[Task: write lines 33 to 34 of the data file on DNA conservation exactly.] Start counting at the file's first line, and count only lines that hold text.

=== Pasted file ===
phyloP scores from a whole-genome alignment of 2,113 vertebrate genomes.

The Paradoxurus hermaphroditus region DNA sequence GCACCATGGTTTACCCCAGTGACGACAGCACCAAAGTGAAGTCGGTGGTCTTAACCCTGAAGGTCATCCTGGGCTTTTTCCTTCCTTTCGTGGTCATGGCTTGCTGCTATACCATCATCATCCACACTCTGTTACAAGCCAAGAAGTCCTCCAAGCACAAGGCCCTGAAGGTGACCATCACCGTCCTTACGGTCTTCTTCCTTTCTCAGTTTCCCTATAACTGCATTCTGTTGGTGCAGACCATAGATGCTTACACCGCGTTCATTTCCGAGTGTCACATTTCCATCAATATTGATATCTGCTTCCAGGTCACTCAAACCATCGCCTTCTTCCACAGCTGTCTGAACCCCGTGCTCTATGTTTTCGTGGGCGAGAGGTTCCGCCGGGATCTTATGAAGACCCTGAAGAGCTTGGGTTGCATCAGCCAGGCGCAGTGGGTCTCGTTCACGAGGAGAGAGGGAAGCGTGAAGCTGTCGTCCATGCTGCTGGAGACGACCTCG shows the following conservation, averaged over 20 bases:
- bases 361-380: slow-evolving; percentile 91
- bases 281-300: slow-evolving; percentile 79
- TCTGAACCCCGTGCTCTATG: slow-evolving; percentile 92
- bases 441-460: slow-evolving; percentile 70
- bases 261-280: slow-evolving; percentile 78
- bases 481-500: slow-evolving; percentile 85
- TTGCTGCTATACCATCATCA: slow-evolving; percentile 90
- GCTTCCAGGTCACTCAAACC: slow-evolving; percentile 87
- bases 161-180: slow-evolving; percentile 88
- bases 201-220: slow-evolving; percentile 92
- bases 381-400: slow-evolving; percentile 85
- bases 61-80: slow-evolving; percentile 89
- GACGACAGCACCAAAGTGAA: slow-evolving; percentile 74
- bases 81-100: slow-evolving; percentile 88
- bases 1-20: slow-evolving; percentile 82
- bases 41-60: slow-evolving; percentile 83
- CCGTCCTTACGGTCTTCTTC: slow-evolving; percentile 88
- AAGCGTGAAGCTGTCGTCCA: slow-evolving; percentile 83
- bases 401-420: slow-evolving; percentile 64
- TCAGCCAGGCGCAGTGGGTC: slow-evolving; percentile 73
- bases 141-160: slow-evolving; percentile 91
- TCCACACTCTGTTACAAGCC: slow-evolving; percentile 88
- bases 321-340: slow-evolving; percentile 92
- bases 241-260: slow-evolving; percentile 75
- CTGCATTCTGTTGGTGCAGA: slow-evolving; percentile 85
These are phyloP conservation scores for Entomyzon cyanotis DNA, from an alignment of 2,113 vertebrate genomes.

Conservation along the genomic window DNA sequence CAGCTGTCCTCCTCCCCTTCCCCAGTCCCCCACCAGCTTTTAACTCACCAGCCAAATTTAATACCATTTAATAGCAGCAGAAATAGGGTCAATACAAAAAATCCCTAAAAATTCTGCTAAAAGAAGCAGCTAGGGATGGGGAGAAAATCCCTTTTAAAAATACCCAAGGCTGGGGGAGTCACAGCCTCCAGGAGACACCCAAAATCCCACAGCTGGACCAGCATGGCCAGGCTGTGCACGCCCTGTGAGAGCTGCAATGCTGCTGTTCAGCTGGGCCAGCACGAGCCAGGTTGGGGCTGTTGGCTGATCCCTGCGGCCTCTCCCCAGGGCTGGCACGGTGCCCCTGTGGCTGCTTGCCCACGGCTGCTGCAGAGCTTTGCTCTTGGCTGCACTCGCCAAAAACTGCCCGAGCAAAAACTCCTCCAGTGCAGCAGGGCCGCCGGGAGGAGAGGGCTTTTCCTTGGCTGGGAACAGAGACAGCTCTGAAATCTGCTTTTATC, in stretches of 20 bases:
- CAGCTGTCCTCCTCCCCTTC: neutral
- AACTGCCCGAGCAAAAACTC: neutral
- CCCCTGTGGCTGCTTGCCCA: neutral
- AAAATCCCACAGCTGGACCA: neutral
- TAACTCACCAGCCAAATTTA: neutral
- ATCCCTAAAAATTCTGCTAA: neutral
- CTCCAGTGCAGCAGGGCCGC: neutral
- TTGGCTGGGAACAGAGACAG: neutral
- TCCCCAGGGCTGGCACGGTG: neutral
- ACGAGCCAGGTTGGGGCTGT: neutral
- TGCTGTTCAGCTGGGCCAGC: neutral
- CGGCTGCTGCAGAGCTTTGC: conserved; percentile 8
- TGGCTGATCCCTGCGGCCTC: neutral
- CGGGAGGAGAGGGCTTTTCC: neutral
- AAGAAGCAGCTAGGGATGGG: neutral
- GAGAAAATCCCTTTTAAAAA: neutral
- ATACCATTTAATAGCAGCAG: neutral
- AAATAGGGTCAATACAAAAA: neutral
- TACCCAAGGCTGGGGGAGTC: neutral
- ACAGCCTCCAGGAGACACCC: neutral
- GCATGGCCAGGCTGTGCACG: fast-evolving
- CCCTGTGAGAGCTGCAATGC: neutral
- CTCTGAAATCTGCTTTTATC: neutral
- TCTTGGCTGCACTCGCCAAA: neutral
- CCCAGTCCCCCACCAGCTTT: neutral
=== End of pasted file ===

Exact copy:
- AAAATCCCACAGCTGGACCA: neutral
- TAACTCACCAGCCAAATTTA: neutral